Directed for Five Star by veteran helmer Bhandit Rittakol, it's the third entry in a teen-oriented romantic comedy series the director started in 1992 with A-nueng Kidthueng Por Sangkeb (I Miss You), which starred soap-opera queen Anne Thongprasom (making her debut) and Chrakkrit Ammarat. Then there was I Miss You 2 in 1996, starring Santisuk Promsiri, Kateina Kloss and Dome Pakorn.
A-Nueng Kidthueng Pen Yang Ying has the gang returning to their old-timey school after learning that it is going to be razed to make way for an international superstore.
It stars a bunch of fresh faces, like Ratchawin Wongviriya, the Subhanahongsa-winning actress from last year's weepy romance Rak/Sam/Sao, along with actors Namo Tongkumnerd from Art of the Devil 3 and The Screen at Kamchanod and Thanachat Tulayachat from the Five Star romantic comedies Boonchu 9 and Before Valentine.
The English title for A-Nueng Kidthueng Pen Yang Ying (อนึ่ง...คิดถึงเป็นอย่างยิ่ง) has been stated in various places as Miss You Again (or maybe Miss You Once More). They apparently aren't official -- probably just one English-language news outlet or website picking an English title as a placeholder and the rest bandwagoning.
Literally, the title is something like "And another thing ... I am missing you very much." Now, doesn't that make you gag?
The movie isn't even playing with English subtitles, according to a scan of MovieSeer's listings, which is unusual, especially for a film from a major studio like Five Star.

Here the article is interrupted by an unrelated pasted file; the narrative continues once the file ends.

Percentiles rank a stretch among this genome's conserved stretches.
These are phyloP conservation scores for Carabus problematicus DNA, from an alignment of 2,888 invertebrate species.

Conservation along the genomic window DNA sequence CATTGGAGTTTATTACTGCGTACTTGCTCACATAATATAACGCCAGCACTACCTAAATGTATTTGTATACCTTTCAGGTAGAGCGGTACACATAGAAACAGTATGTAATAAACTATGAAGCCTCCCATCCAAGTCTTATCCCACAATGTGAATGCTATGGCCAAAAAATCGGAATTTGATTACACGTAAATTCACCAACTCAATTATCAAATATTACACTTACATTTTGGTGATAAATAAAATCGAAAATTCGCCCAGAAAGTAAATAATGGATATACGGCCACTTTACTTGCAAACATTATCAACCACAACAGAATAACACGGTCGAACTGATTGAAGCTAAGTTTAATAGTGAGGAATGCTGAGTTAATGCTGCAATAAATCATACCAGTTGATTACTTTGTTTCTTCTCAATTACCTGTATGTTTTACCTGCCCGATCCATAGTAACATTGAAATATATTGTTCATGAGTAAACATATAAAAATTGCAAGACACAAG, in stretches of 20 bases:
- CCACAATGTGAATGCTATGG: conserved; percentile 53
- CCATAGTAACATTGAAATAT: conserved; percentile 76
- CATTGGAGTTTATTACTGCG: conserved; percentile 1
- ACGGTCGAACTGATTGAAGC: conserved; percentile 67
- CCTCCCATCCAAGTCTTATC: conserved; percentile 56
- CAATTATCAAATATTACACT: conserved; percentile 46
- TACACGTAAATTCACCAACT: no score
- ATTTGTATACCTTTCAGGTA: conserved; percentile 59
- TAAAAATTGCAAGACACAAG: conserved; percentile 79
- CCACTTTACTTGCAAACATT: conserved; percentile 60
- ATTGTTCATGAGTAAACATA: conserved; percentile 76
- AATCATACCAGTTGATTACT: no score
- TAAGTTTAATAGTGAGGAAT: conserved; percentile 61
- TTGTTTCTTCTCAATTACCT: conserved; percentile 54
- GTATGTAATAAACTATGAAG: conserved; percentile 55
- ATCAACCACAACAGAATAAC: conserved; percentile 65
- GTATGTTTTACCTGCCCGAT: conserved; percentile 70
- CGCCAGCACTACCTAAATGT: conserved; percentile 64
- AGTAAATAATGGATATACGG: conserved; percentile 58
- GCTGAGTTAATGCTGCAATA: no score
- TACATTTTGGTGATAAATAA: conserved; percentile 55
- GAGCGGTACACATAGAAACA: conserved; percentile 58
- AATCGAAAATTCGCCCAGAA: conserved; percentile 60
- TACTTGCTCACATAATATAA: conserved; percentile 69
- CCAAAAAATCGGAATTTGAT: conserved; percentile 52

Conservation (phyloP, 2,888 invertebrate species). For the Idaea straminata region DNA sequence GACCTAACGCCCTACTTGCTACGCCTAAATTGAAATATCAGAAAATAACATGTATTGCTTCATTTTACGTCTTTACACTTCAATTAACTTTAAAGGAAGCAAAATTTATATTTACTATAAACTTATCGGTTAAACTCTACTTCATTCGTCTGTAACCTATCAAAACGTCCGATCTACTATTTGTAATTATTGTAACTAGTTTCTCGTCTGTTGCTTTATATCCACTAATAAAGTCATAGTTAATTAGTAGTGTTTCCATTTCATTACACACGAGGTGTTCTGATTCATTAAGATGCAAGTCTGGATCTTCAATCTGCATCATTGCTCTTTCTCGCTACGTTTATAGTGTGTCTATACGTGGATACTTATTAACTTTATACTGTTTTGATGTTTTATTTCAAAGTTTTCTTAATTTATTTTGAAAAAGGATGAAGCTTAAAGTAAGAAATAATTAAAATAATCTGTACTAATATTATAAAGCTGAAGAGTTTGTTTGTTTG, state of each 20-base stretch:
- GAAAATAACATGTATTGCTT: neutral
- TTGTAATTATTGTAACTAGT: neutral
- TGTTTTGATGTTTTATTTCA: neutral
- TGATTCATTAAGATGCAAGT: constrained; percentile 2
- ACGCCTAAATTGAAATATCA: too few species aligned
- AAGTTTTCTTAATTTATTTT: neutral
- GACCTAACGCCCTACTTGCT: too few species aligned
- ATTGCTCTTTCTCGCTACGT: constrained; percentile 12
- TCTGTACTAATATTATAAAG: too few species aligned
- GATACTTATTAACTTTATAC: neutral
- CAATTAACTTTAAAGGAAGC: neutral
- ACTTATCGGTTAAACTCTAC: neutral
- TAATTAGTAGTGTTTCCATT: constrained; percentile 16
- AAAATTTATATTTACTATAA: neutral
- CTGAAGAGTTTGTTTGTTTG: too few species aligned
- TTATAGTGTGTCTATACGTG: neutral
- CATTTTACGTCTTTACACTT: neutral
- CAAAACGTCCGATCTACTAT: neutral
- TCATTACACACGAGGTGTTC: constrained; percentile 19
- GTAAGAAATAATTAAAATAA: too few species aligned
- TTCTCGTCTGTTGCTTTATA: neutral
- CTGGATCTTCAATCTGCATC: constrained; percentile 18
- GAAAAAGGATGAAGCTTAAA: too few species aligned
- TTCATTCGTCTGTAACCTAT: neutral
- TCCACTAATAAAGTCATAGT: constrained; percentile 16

Kong Rithdee reviews it in today's Bangkok Post. Here's an excerpt (cache):
It's not very funny or touching, the acting stagey and amateurish, and despite the contemporary setting, the movie feels like something warped through the gap of time from 20 years ago. Yet in a way, viewing the film as a piece of cultural artefact, there's something refreshing about this mild anachronism, about the way Bandit consciously continues to make films the way he has been for 30 years, unperturbed by the pressure of up-to-date hipsterism that seems to be the priority of most Thai cinema about teenagers.
It's as if Bhandit is willfully trying to drag Thai cinema back to a time before Nonzee Nimibutr's Nang Nak and before the Pang Bros.' (original) Bangkok Dangerous, before Pen-ek Ratanaruang and before Wisit Sasanatieng, before Thai cinema had seriously taken the world stage and before foreigners started paying attention to Thai cinema, to a time when A-Nueng was the best that Thai cinema had to offer and only Thais watched those films.
The trailer is at YouTube, and just for kicks, I've embedded it below.
Update: Limitless Cinemas has thoughts about this.